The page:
Love and Death in the American Novel

Love and Death in the American Novel

Love and Death in the American Novel

Love and Death in the American Novel

Excerpt

Rereading Love and Death in the American Novel ten years after the moment at which I first began to set it down, I have been delighted and astonished to discover that I still believe what it says. The voice which speaks in its pages I no longer recognize as quite my own, but I find it a sympathetic one -- for all its exclamatory and insistent tone. Like others, I have now grown so used to what was new and daring in its theses once, that I am sometimes annoyed at how hard it presses or how pleased it seems with its own insights. "But we all accept these contentions," I am tempted to cry. "This is where we now begin." Yet for old times' sake, I have not willingly surrendered more than a few exclamation points, strategic capitalizations, or italicized word.

In preparing a new edition I have, therefore, not tampered with the language or the style of the original, only everywhere pruned and condensed, out of a sense that the first version was somehow too thickly allusive, with too many asides, too intent on overwhelming the sceptical to suit the needs of readers a decade later.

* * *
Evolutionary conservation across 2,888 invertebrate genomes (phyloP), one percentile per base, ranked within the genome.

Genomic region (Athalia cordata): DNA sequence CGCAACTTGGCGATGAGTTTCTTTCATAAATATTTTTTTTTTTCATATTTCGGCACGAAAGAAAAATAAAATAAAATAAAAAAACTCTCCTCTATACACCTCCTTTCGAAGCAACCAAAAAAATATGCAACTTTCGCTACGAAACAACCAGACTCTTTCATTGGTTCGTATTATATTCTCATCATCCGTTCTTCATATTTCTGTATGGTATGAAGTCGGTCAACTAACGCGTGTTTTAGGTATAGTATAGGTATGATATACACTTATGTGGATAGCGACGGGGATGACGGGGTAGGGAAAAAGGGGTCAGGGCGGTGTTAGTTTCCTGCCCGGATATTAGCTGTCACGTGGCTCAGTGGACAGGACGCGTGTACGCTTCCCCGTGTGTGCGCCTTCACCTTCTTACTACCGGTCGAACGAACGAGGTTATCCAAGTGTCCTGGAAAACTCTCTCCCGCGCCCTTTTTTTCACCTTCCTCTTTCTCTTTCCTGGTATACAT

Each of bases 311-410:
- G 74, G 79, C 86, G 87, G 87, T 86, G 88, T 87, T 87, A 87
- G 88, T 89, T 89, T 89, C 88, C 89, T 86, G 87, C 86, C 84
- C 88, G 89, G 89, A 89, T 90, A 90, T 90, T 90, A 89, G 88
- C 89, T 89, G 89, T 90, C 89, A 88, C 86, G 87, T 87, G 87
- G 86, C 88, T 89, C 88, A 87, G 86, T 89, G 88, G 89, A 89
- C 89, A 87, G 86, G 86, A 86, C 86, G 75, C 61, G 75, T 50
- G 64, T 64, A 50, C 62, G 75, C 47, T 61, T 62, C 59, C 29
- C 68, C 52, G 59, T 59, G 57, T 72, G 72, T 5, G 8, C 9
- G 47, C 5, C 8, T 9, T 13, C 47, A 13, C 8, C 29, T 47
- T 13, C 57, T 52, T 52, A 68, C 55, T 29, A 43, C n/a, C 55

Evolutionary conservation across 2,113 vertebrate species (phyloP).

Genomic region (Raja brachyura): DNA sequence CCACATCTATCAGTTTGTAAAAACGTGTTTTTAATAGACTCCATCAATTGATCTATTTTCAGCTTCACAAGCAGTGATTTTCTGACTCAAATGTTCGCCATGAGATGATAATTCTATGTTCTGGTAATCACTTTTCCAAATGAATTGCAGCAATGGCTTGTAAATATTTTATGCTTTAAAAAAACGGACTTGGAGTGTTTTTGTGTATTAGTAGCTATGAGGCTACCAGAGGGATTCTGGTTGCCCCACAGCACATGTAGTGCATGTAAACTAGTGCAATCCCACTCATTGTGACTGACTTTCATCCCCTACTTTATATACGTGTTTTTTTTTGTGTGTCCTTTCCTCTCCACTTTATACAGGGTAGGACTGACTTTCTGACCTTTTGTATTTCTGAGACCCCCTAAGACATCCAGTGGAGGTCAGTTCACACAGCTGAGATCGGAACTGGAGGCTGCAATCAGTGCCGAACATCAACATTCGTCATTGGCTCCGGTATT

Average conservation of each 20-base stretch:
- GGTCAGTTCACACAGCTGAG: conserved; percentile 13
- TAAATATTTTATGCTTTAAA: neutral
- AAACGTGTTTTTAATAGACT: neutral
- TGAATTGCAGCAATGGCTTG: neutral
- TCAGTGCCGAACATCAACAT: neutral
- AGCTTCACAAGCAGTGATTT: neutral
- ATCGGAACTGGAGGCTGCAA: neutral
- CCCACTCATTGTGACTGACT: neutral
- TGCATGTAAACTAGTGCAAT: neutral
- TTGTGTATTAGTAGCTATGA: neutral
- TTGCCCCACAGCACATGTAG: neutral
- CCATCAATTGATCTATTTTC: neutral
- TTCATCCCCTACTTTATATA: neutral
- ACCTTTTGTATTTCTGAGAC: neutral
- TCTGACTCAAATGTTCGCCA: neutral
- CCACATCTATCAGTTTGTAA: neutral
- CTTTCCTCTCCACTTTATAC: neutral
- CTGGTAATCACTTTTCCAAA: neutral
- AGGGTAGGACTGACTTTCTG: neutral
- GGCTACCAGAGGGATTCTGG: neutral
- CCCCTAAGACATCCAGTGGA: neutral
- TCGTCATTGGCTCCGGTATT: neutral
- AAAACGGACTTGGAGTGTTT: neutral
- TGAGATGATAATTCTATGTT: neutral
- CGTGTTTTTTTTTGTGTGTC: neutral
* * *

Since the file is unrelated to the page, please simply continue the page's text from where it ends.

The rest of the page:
I have, moreover, worked back into the main body of the text certain detailed analyses of The Scarlet Letter, Moby Dick, and Huckleberry Finn, originally consigned to a kind of appendix called "Accommodation and Transcendence." I have done this first of all because I believe that is where they best fit, but also because I have a hunch that some readers of the earlier edition never reached them at all -- and they are of critical importance to the total meaning of my book.

Author Advanced search

Oops!

An unknown error has occurred. Please click the button below to reload the page. If the problem persists, please try again in a little while.